Filing for bankruptcy to avoid car impoundments and or a boot that immobilizes their vehicle has become a popular “remedy” for Chicago drivers who can’t afford to pay off debt from traffic tickets, parking violations, and vehicle compliance infractions.
This short documentary film tells the story of two St. Louis women who were unjustly incarcerated because of failure to pay their fines and fees.
Since 2010, dozens of cities in California have hired a private law firm to prosecute people on the city’s behalf for municipal code violation and in civil forfeiture cases.
In this report, the Chicago Jobs Council describes how suspending a person’s driver’s license for unpaid fines and fees can prevent them from ever paying off their debt and destabilize their finances.
The author conducted qualitative research to assess the effect of private probation on people under parole supervision for misdemeanor offenses in Florida, Kentucky, Missouri, and Tennessee. In some of these states, private parole officers have the authority to control critical aspects of a person’s parole terms.
This bill provides that a court cannot deny a petition to seal or expunge a criminal record simply because the individual has not satisfied outstanding court debt, and waives certain fees that apply to expungement applications.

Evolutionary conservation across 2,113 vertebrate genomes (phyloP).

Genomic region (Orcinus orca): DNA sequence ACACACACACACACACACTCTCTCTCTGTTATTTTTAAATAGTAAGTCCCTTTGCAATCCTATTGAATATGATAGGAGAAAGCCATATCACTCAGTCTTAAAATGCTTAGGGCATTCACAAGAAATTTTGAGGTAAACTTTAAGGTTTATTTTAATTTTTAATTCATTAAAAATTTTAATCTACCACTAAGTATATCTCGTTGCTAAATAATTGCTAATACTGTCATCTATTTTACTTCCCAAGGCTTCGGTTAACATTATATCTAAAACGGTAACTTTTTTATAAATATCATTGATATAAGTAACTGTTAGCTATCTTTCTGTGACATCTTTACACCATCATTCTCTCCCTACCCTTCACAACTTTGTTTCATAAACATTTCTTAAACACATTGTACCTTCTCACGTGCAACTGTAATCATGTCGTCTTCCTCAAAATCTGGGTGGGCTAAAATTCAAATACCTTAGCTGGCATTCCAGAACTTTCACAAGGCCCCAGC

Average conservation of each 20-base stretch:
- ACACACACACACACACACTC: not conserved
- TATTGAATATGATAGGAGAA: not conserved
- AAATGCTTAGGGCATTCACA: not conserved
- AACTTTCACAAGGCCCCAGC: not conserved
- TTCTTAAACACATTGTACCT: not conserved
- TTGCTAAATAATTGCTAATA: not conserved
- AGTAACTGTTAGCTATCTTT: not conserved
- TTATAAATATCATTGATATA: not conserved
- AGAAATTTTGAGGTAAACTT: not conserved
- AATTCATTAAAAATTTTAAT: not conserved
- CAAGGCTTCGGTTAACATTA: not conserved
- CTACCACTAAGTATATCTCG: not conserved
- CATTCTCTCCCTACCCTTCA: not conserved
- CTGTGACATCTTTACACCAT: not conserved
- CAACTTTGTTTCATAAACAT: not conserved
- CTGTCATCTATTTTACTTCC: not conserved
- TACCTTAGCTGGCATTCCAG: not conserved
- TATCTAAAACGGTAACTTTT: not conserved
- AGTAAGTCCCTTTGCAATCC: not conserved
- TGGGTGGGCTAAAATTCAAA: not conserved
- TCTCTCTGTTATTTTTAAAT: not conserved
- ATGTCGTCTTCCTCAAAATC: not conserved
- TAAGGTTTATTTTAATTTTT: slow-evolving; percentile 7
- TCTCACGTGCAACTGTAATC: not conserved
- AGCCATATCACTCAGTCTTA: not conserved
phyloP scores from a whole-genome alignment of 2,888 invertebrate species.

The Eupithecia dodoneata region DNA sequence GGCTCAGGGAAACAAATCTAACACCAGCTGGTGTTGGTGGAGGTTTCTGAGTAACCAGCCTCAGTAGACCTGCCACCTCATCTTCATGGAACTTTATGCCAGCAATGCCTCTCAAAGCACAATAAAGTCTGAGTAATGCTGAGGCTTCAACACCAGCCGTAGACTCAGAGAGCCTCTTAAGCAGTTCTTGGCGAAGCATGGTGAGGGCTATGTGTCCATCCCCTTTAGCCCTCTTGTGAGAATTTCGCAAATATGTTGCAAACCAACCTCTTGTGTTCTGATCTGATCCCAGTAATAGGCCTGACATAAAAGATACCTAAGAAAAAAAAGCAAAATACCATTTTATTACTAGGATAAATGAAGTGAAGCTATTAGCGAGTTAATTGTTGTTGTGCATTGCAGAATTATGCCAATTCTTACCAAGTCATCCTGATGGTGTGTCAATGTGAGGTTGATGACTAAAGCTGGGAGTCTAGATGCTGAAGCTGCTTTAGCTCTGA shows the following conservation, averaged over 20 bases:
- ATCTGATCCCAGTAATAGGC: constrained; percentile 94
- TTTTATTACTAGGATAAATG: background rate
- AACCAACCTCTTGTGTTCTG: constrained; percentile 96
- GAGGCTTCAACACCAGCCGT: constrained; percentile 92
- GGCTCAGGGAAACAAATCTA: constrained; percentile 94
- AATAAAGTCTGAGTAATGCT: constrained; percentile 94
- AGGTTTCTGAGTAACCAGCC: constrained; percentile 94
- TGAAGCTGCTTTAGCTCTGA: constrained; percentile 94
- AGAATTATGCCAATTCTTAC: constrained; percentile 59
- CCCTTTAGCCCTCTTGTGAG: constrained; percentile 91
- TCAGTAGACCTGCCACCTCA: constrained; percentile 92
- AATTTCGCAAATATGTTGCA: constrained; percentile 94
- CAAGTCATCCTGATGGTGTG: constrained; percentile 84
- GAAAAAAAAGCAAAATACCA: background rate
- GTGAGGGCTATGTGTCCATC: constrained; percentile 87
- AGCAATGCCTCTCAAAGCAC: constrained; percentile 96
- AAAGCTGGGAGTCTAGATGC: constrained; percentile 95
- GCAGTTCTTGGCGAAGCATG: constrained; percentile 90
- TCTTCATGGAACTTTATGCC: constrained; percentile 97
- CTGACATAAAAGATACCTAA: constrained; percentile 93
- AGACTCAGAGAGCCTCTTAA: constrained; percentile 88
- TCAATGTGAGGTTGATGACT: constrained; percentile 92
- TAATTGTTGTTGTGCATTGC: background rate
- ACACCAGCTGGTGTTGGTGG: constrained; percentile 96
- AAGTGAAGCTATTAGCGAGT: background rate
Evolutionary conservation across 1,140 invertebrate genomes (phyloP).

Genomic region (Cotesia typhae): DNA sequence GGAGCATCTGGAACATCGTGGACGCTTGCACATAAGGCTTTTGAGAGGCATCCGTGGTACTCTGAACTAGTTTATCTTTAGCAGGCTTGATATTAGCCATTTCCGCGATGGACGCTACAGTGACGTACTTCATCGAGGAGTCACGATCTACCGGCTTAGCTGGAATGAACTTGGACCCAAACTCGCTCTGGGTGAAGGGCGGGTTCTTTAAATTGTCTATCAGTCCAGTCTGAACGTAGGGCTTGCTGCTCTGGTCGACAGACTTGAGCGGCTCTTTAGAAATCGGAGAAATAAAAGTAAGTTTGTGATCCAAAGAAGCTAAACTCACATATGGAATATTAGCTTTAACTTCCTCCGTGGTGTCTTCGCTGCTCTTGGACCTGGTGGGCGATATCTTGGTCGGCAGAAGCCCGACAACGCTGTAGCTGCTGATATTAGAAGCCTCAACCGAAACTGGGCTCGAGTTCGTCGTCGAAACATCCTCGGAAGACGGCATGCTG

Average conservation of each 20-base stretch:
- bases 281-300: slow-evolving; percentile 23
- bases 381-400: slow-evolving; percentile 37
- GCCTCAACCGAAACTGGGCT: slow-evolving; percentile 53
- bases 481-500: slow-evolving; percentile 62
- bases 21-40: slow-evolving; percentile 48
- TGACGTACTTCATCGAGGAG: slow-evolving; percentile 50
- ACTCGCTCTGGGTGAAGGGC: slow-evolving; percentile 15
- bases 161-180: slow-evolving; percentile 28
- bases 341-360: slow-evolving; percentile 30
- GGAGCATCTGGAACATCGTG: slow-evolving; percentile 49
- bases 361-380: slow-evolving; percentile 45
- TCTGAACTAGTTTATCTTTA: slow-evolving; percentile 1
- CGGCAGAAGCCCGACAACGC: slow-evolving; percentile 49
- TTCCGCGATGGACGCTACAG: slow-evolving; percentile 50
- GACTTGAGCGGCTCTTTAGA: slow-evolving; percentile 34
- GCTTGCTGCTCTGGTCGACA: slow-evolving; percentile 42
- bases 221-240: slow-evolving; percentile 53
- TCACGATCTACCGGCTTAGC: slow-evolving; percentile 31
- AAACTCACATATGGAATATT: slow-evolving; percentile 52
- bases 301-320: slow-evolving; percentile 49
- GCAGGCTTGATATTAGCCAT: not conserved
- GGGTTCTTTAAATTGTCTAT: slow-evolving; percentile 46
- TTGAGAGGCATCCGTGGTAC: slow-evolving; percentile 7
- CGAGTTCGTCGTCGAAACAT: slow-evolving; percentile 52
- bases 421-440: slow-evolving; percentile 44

This article, part of the Vera Institute’s In Our Backyard Stories series, documents the incarceration practices in the small upstate city of Amsterdam, New York.
This report is a culmination of a year of research that involved interviews conducted with 380 people who made contact with systems of justice in eight states and were assessed fines and fees.
In this report, Mario Salas and Angela Ciolfi analyze driver’s license suspension policies in all 50 states and describe the harmful consequences of “license-for-payment” systems.
Demetrice Moore is a certified nursing assistant and mother of two children. In 2002, she was convicted of grand larceny, and sentenced to jail and to pay court costs, including the cost of the lawyer appointed to represent her because she was indigent. She served her jail time, but was unable to pay the court costs she owed, which resulted in the automatic suspension of her Virginia driver’s license.